- The Washington Times - Tuesday, November 28, 2000

The uncounted ballots in Florida which have played a key role in Democratic challenges are just a drop in the bucket of ballots dismissed nationwide because of voter error, say political observers.

An estimated 180,000 votes were dismissed in Florida out of 6.1 million votes cast because of improper voting procedures.

However, more than 2 million ballots were tossed out in all 50 states and also will not be counted, said Curtis Gans, director of the Committee for the Study of the American Electorate.

Mr. Gans estimates that between 1 percent and 1.8 percent of votes cast or 2.1 million to 2.8 million ballots were eliminated nationally.

"These are people who by one form or another did not accurately do their ballot, and it was thereby thrown out for one reason or another," Mr. Gans said.

Vice President Al Gore is contesting the election in Florida based on "incomplete and inaccurate" vote tallies. The official count announced Sunday night gave Republican George W. Bush a 537-vote victory in Florida and the state's 25 electoral votes.

"If we ignore the votes that have been cast, then where does that lead?" Mr. Gore asked rhetorically in a telephone call yesterday to congressional Democrats. "The integrity of our democracy depends upon the consent of the governed, freely expressed in an election where every vote is counted."

"What is at issue here is nothing less than every American's simple, sacred right to vote," said Sen. Joseph I. Lieberman, Mr. Gore's running mate.

"How can we teach our children that every vote counts if we are not willing to make a good-faith effort to count every vote?" the Connecticut Democrat asked Sunday after Florida's secretary of state certified election returns.

The every-vote-must-count mantra makes sense on paper, but election experts say it is not feasible to count every vote cast, and in this case is "sheer hypocrisy," said Rep. John Shadegg, Arizona Republican and an election lawyer.

"Clearly, they do not believe that every vote should count. These thoughts are impeached by their attempts to get military overseas ballots thrown out, and also impeached by the fact they did not ask for a manual recount in any of the remaining Florida counties which also used punch-card ballots," Mr. Shadegg said.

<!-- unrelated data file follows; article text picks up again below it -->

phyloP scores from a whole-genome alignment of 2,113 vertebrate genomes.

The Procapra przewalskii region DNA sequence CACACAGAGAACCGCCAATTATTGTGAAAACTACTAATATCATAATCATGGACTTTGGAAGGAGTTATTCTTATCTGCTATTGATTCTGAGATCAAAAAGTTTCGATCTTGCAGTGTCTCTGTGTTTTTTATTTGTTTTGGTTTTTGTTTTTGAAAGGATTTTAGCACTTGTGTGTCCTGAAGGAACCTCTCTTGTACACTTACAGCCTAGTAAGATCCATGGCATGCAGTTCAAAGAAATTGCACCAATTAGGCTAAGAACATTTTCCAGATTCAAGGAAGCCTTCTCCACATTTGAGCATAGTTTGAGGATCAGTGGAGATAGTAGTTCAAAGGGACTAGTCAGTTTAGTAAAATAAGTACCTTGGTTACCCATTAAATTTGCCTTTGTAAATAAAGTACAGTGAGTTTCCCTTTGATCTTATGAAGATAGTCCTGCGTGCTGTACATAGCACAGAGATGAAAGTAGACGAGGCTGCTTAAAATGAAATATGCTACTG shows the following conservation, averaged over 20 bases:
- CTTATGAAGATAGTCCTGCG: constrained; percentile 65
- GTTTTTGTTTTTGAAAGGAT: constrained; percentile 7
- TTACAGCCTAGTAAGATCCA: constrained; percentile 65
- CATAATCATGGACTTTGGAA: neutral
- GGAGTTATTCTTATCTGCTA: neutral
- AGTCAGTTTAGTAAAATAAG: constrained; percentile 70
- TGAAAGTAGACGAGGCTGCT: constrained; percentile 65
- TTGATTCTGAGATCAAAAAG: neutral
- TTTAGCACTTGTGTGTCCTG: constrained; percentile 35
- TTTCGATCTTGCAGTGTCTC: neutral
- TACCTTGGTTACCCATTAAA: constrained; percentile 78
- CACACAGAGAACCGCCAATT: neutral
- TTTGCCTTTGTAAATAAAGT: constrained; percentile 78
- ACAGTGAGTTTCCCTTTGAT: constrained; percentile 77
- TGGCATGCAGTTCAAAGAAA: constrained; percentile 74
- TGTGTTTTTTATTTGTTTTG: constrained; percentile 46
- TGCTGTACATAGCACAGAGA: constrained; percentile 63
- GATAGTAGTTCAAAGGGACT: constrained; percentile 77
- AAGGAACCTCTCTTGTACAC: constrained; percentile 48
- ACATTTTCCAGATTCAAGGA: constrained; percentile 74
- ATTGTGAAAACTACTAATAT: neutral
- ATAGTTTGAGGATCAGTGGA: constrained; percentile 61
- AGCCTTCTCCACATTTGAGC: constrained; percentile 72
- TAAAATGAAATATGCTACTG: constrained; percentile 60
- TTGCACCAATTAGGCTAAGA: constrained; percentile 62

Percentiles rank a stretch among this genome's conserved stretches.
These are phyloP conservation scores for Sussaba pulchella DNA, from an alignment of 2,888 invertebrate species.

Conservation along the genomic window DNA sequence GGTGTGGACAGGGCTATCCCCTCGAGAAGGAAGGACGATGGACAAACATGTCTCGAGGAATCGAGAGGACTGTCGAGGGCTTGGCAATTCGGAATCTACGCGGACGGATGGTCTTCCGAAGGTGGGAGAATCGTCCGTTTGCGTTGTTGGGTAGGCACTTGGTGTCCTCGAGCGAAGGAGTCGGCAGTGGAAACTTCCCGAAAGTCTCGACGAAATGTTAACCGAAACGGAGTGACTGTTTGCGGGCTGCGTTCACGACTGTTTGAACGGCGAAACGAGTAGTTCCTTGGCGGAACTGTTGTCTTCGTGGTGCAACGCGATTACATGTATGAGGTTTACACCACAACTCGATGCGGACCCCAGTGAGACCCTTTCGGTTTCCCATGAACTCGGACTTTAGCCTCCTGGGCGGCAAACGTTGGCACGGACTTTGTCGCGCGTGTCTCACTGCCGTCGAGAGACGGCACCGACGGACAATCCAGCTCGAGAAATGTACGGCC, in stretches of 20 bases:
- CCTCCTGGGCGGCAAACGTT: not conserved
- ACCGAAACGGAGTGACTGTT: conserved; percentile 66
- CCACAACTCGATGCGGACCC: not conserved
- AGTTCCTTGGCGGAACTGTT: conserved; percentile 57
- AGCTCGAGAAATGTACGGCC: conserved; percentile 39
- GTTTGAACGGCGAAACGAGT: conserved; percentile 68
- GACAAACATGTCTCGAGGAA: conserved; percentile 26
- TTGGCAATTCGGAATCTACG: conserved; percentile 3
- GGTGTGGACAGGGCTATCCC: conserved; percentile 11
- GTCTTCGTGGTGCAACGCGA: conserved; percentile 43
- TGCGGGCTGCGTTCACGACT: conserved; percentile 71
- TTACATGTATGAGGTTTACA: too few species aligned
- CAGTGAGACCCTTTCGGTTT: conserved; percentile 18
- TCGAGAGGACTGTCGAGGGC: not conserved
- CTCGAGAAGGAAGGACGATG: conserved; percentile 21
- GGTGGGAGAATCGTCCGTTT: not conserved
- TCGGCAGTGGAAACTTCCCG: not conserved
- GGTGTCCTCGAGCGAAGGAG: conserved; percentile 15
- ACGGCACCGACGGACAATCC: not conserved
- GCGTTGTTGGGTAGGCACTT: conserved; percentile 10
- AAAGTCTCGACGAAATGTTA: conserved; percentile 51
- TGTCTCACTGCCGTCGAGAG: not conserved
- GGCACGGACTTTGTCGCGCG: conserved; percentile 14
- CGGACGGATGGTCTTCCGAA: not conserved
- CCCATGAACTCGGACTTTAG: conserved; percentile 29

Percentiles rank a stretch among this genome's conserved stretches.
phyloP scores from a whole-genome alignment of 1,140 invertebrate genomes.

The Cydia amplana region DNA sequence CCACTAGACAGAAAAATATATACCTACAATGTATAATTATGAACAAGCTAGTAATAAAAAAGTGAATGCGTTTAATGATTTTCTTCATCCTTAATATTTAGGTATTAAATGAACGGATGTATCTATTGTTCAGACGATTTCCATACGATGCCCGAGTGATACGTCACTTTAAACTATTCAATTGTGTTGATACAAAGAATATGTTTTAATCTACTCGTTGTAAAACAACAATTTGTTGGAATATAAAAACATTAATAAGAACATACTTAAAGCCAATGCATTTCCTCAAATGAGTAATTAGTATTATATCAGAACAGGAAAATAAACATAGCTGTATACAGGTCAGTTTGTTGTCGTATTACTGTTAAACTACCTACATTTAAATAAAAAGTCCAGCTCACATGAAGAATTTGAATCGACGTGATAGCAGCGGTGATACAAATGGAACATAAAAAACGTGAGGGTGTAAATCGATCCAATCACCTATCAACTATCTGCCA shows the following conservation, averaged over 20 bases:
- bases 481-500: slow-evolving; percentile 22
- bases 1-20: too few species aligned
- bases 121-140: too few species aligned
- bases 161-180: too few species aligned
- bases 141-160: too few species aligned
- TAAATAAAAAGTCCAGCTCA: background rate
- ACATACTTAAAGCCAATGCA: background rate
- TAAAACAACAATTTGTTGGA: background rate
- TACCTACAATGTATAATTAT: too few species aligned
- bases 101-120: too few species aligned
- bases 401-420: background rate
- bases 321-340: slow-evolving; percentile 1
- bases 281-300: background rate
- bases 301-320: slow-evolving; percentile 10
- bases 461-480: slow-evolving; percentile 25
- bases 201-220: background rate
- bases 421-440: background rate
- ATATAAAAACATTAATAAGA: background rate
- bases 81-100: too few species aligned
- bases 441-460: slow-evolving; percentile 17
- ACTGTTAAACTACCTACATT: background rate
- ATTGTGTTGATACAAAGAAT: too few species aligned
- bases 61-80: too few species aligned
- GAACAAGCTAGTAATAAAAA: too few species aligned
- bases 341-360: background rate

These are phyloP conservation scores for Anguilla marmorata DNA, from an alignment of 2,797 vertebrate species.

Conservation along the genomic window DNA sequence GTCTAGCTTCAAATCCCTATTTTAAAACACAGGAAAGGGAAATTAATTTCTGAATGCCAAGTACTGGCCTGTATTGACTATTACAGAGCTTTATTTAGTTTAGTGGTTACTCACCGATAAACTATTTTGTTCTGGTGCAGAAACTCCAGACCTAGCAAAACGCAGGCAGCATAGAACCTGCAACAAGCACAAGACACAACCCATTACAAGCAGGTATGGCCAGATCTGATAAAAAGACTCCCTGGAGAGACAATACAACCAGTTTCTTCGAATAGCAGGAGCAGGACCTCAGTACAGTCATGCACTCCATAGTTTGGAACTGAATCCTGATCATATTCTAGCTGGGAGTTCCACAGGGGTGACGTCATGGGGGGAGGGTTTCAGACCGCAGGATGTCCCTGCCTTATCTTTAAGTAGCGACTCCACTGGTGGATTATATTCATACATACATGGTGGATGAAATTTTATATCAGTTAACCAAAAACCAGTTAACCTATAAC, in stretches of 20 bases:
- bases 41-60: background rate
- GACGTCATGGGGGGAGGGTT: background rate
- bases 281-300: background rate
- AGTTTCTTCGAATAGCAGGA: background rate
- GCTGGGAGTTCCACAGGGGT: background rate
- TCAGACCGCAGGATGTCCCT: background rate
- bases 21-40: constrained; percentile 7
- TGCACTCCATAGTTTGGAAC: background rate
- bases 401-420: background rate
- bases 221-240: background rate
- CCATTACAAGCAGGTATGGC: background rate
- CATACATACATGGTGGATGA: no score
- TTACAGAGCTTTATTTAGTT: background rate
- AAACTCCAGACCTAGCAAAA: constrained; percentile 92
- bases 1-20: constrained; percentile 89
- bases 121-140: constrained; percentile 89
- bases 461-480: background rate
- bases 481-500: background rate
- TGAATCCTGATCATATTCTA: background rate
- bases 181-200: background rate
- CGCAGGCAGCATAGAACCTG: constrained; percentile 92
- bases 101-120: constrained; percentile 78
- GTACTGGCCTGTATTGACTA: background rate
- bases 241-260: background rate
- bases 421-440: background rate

"Realistically, the answer is no, you cannot count every vote," said Doug Lewis, director of the Election Center, an international service association of election and voter registration officials.

Sometimes, voters fail through their own error to turn a ballot into a vote.

"Obviously, if the voter votes in a manner where it is impossible to determine their intent or that they voted for too many people, then you have no choice but to remove that vote from the count," Mr. Lewis said.

Sen. Larry E. Craig, Idaho Republican, said it is a known factor that a certain percentage of votes is discarded during machine counts. Mr. Craig said every effort is made to create uniformity and fairness in counting votes, but it does not mean every vote can be counted.

"While that is frustrating to some, it has never been that way," Mr. Craig said.

Mr. Craig said the quick reaction by Mr. Gore's campaign to ask for recounts indicates they were prepared in advance of Election Day to ask for hand counts in heavily Democratic counties to swing a close vote.

"This was a well thought-out and planned strategy in advance. When Al Gore said he would do anything and everything to win this election, we must take him at his word," Mr. Craig said.

Contacted by The Washington Times, several secretary of state offices said they do not keep numbers on how many ballots are thrown out after an election, but "rejected ballots are a normal occurrence," said a spokeswoman in the Alabama secretary of state's office.

Secretaries of state across the country have formed a committee to study election-reform issues raised in this election, said Leslie Reynolds, spokeswoman for the National Association of Secretaries of State.

"We've been looking at these issues for a long time. Now, everyone is interested," Miss Reynolds said.

Every vote would count "if we get rid of the rickety machines," said Al Felzenberg, visiting fellow at the Heritage Foundation.

"Voting should not be a mysterious or burdensome process," Mr. Felzenberg said.

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